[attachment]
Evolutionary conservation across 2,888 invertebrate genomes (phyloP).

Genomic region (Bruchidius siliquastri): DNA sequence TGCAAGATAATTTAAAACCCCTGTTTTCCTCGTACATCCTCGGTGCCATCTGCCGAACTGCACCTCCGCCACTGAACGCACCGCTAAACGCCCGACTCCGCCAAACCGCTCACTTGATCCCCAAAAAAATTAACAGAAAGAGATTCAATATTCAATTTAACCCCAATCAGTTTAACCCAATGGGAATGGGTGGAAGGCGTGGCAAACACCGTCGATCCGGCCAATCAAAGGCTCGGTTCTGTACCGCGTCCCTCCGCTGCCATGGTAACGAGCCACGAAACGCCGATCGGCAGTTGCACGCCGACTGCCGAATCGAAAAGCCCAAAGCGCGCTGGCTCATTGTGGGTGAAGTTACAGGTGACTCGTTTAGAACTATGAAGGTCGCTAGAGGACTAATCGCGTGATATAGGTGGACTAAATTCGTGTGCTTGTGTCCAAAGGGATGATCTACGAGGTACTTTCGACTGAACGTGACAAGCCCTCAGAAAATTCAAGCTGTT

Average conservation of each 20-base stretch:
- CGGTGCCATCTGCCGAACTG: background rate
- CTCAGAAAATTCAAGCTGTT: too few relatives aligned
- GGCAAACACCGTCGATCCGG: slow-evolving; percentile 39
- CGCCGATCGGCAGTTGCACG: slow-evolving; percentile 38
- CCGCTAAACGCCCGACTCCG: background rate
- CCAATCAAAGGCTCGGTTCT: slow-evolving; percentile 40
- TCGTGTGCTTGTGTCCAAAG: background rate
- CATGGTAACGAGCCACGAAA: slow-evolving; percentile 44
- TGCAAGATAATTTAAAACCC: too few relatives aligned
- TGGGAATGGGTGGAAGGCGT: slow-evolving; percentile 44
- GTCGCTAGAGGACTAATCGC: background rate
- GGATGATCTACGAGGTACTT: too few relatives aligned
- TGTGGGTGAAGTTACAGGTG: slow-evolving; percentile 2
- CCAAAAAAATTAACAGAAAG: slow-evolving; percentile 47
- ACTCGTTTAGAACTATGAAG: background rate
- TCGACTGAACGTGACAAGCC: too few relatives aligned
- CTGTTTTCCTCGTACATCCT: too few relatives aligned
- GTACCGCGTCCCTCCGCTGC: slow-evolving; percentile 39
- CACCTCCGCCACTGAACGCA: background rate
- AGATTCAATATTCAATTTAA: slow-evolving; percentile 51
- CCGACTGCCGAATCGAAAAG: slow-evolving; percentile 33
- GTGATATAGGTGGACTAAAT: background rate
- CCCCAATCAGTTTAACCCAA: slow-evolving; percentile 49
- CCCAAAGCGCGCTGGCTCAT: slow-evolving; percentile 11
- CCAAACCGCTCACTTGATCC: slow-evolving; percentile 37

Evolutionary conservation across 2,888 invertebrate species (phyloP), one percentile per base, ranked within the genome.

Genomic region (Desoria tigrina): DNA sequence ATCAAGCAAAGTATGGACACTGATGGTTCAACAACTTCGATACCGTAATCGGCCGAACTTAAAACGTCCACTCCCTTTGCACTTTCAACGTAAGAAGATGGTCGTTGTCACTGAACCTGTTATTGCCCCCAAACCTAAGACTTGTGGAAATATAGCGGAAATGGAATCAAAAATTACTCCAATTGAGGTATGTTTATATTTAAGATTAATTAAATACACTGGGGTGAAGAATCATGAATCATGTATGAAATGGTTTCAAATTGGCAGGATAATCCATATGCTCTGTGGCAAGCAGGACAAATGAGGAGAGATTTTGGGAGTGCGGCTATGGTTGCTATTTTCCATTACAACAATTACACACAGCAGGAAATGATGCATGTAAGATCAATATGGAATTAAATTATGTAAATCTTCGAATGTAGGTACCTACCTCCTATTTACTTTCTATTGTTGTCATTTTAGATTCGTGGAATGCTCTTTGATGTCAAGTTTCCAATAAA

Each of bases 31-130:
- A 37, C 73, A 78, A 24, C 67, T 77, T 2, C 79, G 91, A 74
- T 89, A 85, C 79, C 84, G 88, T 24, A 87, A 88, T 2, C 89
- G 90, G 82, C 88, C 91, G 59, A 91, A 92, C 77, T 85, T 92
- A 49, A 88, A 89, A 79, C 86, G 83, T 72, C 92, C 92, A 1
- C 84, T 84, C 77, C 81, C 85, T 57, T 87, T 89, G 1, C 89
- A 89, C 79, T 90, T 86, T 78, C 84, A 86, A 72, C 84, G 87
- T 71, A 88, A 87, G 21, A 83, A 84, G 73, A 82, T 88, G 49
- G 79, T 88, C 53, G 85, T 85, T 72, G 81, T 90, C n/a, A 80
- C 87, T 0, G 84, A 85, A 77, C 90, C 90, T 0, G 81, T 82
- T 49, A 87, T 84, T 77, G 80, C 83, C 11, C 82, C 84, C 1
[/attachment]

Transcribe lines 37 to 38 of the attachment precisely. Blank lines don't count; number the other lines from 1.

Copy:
- A 89, C 79, T 90, T 86, T 78, C 84, A 86, A 72, C 84, G 87
- T 71, A 88, A 87, G 21, A 83, A 84, G 73, A 82, T 88, G 49